You may have heard certain Gunsmith Shops offering to chamber or throat a barrel for a specific bullet? If it’s a bullet that’s longer than spec and you tried to load it in a chamber cut to cartridge specifications, you would have to seat the bullet deeper in the case. If the throat is cut longer to accommodate the longer bullet, you aren’t eating up case capacity using a longer projectile. The Ogive (pronounced oh-jive) of the bullet is the part near the front of the projectile that will engage the rifling first. This is also the area towards the end of the throat where the bullet and rifling first make contact. Over time, and many rounds fired, the throat will actually erode as it’s burned away by heat, friction, and pressure.
Other Barrel Life Concepts
As the throat moves deeper into the barrel, and it’s eroding, the bullet doesn’t have the same smooth transition between the chamber and the rifling. You start to see accuracy degrade when this happens. This is why hand loaders need to measure their chambers when they work up their first hand load, and periodically as they progress through the usable barrel life of the barrel. If the throat is eroding back, you can track how far it’s moving and how many rounds it’s taking to move it. Since the seating depth of a bullet can often be a factor in the accuracy of the bullet, you want to maintain the relationship between where the bullet starts and how far it ‘jumps’ before it engages the rifling.
As the throat moves back, there’s a phrase ‘chasing the lands’ that applies. You can seat the bullet farther and farther out of the case to keep it the same distance from where it engages the rifling of the barrel. Say you’re shooting a 243 Winchester and you get great accuracy jumping a Berger Hybrid 0.020″ to the rifling. As the barrel wears, the bullet has to jump farther, unless you seat the bullet farther out of the case to maintain the jump distance. Then you have another problem, you’ve changed the case capacity and the pressure behind the bullet. Typically those that ‘chase the lands’ will add a little powder to maintain the same case pressure and velocity. By doing so they keep their ammunition and it’s relationship with their barrel consistent over the life of the barrel.
Here’s that word again. Perspective. Depending on how fast your throat is eroding, and how tolerant of seating depth changes your projectiles are, those factors will determine whether or not something like chasing the lands is worthwhile. I expect to run into accuracy and velocity loss around 1800 rounds with my 6×47 Lapua, which is very similar to a 243 Winchester. The mighty 243 Winchester will start seeing accuracy and velocity loss anywhere between 1000-2000 rounds depending on how the ammunition being fired through it is loaded. The hotter and faster you push the bullet, the lower your usable barrel life becomes. 308 Winchester will typically go around 5000 rounds of usable life. 6.5 Creedmoor, 260 Remington, 6.5×47 Lapua are all somewhere in the 2000-3000 round spectrum.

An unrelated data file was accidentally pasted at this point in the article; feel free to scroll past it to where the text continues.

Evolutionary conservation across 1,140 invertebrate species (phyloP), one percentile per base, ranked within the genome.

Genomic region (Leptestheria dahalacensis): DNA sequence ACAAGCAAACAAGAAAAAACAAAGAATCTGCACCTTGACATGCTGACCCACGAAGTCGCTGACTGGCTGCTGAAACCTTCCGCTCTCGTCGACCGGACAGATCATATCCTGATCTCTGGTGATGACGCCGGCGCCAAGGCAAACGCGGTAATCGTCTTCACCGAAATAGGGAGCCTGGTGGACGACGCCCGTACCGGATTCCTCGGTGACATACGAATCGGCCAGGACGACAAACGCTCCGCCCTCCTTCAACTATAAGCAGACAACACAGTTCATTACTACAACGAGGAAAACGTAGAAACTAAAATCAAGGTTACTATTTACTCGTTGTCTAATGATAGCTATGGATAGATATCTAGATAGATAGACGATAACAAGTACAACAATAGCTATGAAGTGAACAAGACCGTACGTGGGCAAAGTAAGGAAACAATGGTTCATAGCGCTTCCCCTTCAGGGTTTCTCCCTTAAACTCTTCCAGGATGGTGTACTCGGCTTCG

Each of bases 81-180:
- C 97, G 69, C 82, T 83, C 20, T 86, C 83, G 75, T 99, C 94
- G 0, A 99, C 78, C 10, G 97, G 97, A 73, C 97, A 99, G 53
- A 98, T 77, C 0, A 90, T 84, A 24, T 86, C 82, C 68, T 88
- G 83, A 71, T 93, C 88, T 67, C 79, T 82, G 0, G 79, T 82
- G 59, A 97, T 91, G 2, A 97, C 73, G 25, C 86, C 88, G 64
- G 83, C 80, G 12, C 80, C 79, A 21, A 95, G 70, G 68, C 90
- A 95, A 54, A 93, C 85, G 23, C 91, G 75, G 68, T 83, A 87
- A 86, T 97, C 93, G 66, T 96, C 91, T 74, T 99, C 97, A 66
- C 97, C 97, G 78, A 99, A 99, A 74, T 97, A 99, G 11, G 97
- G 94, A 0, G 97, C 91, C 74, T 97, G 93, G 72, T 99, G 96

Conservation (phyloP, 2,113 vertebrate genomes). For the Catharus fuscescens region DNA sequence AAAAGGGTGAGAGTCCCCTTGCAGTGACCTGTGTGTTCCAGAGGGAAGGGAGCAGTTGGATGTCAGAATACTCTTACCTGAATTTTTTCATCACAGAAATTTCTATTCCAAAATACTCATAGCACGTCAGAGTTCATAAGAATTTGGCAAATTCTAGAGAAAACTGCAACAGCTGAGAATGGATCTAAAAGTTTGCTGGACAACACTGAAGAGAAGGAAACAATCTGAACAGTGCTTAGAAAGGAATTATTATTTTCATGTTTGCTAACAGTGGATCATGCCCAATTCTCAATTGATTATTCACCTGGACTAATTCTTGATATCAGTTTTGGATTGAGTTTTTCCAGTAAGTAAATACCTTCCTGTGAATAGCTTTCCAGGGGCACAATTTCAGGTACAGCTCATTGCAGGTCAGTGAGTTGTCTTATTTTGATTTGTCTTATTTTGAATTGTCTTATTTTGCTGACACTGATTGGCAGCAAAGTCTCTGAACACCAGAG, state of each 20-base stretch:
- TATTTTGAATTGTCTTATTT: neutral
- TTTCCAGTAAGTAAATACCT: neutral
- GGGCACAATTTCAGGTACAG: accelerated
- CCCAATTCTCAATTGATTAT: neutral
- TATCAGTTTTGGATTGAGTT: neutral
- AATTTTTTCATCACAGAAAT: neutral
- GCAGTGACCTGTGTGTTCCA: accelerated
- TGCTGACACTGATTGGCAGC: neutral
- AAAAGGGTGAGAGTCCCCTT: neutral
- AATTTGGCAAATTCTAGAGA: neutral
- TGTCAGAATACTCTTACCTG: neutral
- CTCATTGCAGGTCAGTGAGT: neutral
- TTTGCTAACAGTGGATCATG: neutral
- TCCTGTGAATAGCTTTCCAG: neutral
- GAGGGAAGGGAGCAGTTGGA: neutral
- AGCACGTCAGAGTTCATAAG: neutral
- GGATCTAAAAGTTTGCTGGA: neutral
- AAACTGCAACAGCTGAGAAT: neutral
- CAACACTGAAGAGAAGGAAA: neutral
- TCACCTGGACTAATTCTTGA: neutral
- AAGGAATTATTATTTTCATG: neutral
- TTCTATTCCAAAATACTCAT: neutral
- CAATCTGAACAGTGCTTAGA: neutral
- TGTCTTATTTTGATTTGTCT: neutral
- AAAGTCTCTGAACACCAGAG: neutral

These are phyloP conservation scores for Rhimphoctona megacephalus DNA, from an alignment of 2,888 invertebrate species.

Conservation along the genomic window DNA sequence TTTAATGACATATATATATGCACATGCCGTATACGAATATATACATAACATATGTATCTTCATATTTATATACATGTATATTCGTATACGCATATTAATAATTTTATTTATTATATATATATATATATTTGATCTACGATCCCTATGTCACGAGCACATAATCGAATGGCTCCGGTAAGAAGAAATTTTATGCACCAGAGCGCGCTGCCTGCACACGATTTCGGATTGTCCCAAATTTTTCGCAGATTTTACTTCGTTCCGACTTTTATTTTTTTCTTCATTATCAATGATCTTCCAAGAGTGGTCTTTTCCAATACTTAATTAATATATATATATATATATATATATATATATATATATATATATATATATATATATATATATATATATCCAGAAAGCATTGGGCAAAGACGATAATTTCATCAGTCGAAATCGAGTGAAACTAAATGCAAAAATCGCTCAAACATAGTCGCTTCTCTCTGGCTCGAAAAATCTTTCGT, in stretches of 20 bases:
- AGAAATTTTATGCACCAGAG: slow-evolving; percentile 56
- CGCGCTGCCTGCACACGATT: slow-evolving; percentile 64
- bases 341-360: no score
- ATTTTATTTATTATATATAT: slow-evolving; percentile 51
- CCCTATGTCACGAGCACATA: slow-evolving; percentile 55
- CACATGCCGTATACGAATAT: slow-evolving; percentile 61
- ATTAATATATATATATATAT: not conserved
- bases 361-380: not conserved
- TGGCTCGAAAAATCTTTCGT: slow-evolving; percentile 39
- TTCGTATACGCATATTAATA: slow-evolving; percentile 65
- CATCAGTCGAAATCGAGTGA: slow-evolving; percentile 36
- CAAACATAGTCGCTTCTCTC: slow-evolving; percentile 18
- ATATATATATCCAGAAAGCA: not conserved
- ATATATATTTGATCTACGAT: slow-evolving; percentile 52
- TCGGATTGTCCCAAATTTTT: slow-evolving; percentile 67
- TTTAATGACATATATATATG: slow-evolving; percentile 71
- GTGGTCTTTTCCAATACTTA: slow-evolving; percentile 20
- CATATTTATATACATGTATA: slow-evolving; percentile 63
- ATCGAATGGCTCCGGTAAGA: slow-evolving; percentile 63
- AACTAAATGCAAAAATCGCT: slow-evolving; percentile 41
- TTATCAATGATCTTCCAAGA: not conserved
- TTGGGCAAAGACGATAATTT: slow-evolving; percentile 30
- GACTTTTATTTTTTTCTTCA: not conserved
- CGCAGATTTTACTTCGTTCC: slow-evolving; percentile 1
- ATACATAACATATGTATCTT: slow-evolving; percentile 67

Remember, a lot of this has more to do with the ammunition, than the barrel. If you are a competitive shooter, pushing for all the speed and ballistic advantage you can muster from the rifle you’re going to burn through the barrel faster than somebody shooting a mild, recreational, factory ammunition offering. Barrels on a rifle are like tires on your car. The faster you drive and the harder you push through corners the quicker the rubber wears and you need new tires. Same concept with barrel life. Try to look at it that way, it’s not a big deal. If you shoot often enough to burn out a barrel, don’t be down about it! Pat yourself on the back, you officially shoot more than most people out there…you’re a true Sportsman! If you have anything to add or a question, please drop it in the comments below!
Owner and Proprietor of AccuracyTech, LLC. Rich is a Firearms Enthusiast, Precision Rifle Competitor, and Writer. He is committed to bringing readers quality reviews and articles related to the Precision Shooting Sports. If you have any questions for him, please use the contact form on the site.